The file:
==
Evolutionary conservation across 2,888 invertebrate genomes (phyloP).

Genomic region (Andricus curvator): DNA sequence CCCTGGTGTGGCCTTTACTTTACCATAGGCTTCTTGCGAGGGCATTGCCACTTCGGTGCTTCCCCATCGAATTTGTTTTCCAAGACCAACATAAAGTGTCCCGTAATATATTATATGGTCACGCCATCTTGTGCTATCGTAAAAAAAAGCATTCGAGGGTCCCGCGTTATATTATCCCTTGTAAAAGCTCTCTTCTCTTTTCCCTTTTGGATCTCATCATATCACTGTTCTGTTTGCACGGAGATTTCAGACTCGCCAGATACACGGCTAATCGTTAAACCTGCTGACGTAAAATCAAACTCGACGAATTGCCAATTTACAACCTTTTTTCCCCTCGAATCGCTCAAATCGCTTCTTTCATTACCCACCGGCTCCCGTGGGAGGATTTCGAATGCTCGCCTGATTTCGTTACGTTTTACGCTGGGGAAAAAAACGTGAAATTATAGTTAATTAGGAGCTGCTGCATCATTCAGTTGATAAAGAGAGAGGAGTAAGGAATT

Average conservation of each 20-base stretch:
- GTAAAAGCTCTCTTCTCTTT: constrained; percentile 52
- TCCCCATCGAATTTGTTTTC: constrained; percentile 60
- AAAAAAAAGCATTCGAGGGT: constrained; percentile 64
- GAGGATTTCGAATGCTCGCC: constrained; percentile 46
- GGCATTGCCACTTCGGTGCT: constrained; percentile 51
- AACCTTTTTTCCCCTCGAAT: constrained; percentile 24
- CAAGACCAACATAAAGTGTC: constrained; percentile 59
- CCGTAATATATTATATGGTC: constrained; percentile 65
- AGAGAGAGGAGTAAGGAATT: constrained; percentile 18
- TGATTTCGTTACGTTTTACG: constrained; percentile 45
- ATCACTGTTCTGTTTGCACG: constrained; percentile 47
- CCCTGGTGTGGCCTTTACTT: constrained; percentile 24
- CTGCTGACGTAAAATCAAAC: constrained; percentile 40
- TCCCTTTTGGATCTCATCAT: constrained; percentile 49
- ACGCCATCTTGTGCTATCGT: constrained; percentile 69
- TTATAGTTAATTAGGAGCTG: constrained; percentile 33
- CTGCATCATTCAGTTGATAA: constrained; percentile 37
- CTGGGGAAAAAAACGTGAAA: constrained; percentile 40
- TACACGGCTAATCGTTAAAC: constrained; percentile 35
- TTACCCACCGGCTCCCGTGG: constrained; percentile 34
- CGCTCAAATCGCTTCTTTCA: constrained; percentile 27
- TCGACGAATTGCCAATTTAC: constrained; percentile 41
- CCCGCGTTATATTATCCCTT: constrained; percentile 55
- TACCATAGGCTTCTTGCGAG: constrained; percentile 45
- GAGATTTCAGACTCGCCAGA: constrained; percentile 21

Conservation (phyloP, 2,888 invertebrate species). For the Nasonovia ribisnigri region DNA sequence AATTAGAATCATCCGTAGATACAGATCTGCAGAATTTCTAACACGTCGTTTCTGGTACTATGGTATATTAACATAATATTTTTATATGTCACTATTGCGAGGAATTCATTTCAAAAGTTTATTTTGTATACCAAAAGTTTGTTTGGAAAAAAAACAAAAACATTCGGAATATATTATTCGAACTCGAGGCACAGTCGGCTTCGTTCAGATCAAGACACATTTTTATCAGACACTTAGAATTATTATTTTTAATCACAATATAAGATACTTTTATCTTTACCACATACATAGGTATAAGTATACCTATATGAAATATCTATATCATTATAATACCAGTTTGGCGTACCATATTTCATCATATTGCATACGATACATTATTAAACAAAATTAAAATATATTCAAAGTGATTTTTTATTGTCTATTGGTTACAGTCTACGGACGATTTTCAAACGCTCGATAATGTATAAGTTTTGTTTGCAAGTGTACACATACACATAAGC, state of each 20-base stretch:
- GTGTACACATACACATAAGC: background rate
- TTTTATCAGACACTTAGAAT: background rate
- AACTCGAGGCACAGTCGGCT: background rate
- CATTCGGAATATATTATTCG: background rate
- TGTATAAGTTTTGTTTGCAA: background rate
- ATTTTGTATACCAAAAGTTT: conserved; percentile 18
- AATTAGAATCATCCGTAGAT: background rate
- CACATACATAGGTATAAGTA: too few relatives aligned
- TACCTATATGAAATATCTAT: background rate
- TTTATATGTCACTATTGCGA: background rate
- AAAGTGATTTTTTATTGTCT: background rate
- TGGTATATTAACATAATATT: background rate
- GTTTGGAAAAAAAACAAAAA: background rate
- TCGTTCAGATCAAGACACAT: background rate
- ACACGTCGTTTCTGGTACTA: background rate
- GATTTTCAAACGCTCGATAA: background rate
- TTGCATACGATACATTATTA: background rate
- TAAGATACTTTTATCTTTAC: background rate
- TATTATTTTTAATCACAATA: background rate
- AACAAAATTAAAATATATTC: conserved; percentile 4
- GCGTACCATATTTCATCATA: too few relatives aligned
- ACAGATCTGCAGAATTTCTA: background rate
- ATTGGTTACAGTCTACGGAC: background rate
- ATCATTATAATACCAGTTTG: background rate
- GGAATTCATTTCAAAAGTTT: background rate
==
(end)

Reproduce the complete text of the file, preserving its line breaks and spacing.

Evolutionary conservation across 2,888 invertebrate genomes (phyloP).

Genomic region (Andricus curvator): DNA sequence CCCTGGTGTGGCCTTTACTTTACCATAGGCTTCTTGCGAGGGCATTGCCACTTCGGTGCTTCCCCATCGAATTTGTTTTCCAAGACCAACATAAAGTGTCCCGTAATATATTATATGGTCACGCCATCTTGTGCTATCGTAAAAAAAAGCATTCGAGGGTCCCGCGTTATATTATCCCTTGTAAAAGCTCTCTTCTCTTTTCCCTTTTGGATCTCATCATATCACTGTTCTGTTTGCACGGAGATTTCAGACTCGCCAGATACACGGCTAATCGTTAAACCTGCTGACGTAAAATCAAACTCGACGAATTGCCAATTTACAACCTTTTTTCCCCTCGAATCGCTCAAATCGCTTCTTTCATTACCCACCGGCTCCCGTGGGAGGATTTCGAATGCTCGCCTGATTTCGTTACGTTTTACGCTGGGGAAAAAAACGTGAAATTATAGTTAATTAGGAGCTGCTGCATCATTCAGTTGATAAAGAGAGAGGAGTAAGGAATT

Average conservation of each 20-base stretch:
- GTAAAAGCTCTCTTCTCTTT: constrained; percentile 52
- TCCCCATCGAATTTGTTTTC: constrained; percentile 60
- AAAAAAAAGCATTCGAGGGT: constrained; percentile 64
- GAGGATTTCGAATGCTCGCC: constrained; percentile 46
- GGCATTGCCACTTCGGTGCT: constrained; percentile 51
- AACCTTTTTTCCCCTCGAAT: constrained; percentile 24
- CAAGACCAACATAAAGTGTC: constrained; percentile 59
- CCGTAATATATTATATGGTC: constrained; percentile 65
- AGAGAGAGGAGTAAGGAATT: constrained; percentile 18
- TGATTTCGTTACGTTTTACG: constrained; percentile 45
- ATCACTGTTCTGTTTGCACG: constrained; percentile 47
- CCCTGGTGTGGCCTTTACTT: constrained; percentile 24
- CTGCTGACGTAAAATCAAAC: constrained; percentile 40
- TCCCTTTTGGATCTCATCAT: constrained; percentile 49
- ACGCCATCTTGTGCTATCGT: constrained; percentile 69
- TTATAGTTAATTAGGAGCTG: constrained; percentile 33
- CTGCATCATTCAGTTGATAA: constrained; percentile 37
- CTGGGGAAAAAAACGTGAAA: constrained; percentile 40
- TACACGGCTAATCGTTAAAC: constrained; percentile 35
- TTACCCACCGGCTCCCGTGG: constrained; percentile 34
- CGCTCAAATCGCTTCTTTCA: constrained; percentile 27
- TCGACGAATTGCCAATTTAC: constrained; percentile 41
- CCCGCGTTATATTATCCCTT: constrained; percentile 55
- TACCATAGGCTTCTTGCGAG: constrained; percentile 45
- GAGATTTCAGACTCGCCAGA: constrained; percentile 21

Conservation (phyloP, 2,888 invertebrate species). For the Nasonovia ribisnigri region DNA sequence AATTAGAATCATCCGTAGATACAGATCTGCAGAATTTCTAACACGTCGTTTCTGGTACTATGGTATATTAACATAATATTTTTATATGTCACTATTGCGAGGAATTCATTTCAAAAGTTTATTTTGTATACCAAAAGTTTGTTTGGAAAAAAAACAAAAACATTCGGAATATATTATTCGAACTCGAGGCACAGTCGGCTTCGTTCAGATCAAGACACATTTTTATCAGACACTTAGAATTATTATTTTTAATCACAATATAAGATACTTTTATCTTTACCACATACATAGGTATAAGTATACCTATATGAAATATCTATATCATTATAATACCAGTTTGGCGTACCATATTTCATCATATTGCATACGATACATTATTAAACAAAATTAAAATATATTCAAAGTGATTTTTTATTGTCTATTGGTTACAGTCTACGGACGATTTTCAAACGCTCGATAATGTATAAGTTTTGTTTGCAAGTGTACACATACACATAAGC, state of each 20-base stretch:
- GTGTACACATACACATAAGC: background rate
- TTTTATCAGACACTTAGAAT: background rate
- AACTCGAGGCACAGTCGGCT: background rate
- CATTCGGAATATATTATTCG: background rate
- TGTATAAGTTTTGTTTGCAA: background rate
- ATTTTGTATACCAAAAGTTT: conserved; percentile 18
- AATTAGAATCATCCGTAGAT: background rate
- CACATACATAGGTATAAGTA: too few relatives aligned
- TACCTATATGAAATATCTAT: background rate
- TTTATATGTCACTATTGCGA: background rate
- AAAGTGATTTTTTATTGTCT: background rate
- TGGTATATTAACATAATATT: background rate
- GTTTGGAAAAAAAACAAAAA: background rate
- TCGTTCAGATCAAGACACAT: background rate
- ACACGTCGTTTCTGGTACTA: background rate
- GATTTTCAAACGCTCGATAA: background rate
- TTGCATACGATACATTATTA: background rate
- TAAGATACTTTTATCTTTAC: background rate
- TATTATTTTTAATCACAATA: background rate
- AACAAAATTAAAATATATTC: conserved; percentile 4
- GCGTACCATATTTCATCATA: too few relatives aligned
- ACAGATCTGCAGAATTTCTA: background rate
- ATTGGTTACAGTCTACGGAC: background rate
- ATCATTATAATACCAGTTTG: background rate
- GGAATTCATTTCAAAAGTTT: background rate